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A Digital Destiny for Ubisoft

A Digital Destiny for Ubisoft

Nov 8, 2013

Recently Ubisoft held a specific ‘Digital Day 2013‘, showing that they are set on a digital future for the company.

Alain Corre, the EMEA executive director, stated that within the next 3 to 4 years, he has set a goal for the company to create 50% of their profits from digital sales.

Valiant Hearts and Trials Frontier are amongst the games they wish to achieve this with, as they are digital only releases. But what does this show for the future of Ubisoft? Aside from their huge franchises such as Assassin’s Creed and Watch Dogs, they are also looking to provide smaller, indie-esque experiences for gamers everywhere.

Aside from this, they are also developing apps for future titles, such as the upcoming Watch Dogs. These are sure to provide extra income for the company somehow in the future, as well as establishing themselves within the tablet community, and providing a broad range of digital-onyl releases. As well as this, it can also introduce more casual gamers into Ubisoft’s arms, who will happily welcome them into purchasing their other titles. Rayman: Jungle Run has been a very popular title on smart devices, and it seems they could bring a number of similar titles to such devices, instead of the normal consoles.


Nothing else quite like Rayman: Legends

Nothing else quite like Rayman: Legends


The company have seen the results from titles such as Blood Dragon, which was a very unique add-on to the popular Far Cry 3. The indie world seems to have had a big influence on huge companies, as Ubisoft are learning that without constraints, something quite special can be created. Even Rayman: Origins and Legends has shown that when given the time needed, alongside freedom in creating a certain vision, the result is something marvelous.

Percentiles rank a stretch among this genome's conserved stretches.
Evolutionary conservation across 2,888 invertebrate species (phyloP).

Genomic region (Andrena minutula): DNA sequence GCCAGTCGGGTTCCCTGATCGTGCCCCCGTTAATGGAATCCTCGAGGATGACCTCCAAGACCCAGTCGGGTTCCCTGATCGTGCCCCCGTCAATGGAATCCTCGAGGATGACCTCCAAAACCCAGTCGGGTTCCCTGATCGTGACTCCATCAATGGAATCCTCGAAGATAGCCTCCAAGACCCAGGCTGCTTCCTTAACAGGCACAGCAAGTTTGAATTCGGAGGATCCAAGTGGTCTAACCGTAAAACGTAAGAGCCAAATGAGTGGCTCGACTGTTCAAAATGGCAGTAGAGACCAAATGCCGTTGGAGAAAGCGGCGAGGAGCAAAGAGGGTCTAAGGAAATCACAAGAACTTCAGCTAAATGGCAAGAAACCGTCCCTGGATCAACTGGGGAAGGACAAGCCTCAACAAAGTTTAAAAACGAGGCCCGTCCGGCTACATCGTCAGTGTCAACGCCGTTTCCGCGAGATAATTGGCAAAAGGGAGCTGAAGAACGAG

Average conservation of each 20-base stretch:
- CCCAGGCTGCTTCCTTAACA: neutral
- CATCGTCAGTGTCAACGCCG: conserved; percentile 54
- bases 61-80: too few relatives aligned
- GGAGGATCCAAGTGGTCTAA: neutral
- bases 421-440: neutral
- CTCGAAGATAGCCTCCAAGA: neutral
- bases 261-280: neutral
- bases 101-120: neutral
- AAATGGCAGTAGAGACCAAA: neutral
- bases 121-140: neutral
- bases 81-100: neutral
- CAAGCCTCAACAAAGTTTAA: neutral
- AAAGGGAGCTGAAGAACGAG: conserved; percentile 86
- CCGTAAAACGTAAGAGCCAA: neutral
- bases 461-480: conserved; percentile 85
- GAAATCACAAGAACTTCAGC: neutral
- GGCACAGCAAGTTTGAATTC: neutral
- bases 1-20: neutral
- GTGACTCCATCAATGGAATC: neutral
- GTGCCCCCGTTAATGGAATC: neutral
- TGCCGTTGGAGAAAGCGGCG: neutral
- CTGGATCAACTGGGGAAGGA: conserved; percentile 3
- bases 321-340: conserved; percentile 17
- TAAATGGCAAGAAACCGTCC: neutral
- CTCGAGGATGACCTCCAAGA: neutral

Instead of merely releasing a title on PS4 and Xbox One, it appears the company are aiming to create an entire universe which interlinks, and tempts as many gamers as possible to get involved within the universes they create. The digital-releases on consoles also need to change somewhat, often releasing for £60 compared to the high streets £40, but if done correctly, this could remain a very good source of income, as internet infrastructure improves over the next-generation.

Many other developers could learn from Ubisoft. By taking the focus away from the huge titles that awaits an enormous sum of money, they are also ahead of the trend, as casual games are also entertain even the most hardcore of gamers. Small, budget priced indie games are becoming as popular as expensive mainstream titles, and so Ubisoft have learnt there is as much potential as a business venture, but also artistically. Alongside the digital downloads via Steam and their Machines, the future does look very digital. As the PC has already been rendered a digital gaming device, as disc-based games are now covered in dust, perhaps consoles are next.

In effect, it doesn’t seem that Ubisoft are just switching to digital. They are integrating digital aspects into their existing model. And that could prove very lucrative for them, alongside providing innovative experiences for the consumer.


 Adam Barsby is a writer for Gaming IQ, alongside running Social Media. If you are partial to stalking, you can follow him on Twitter @barsby3, or read his articles here. 



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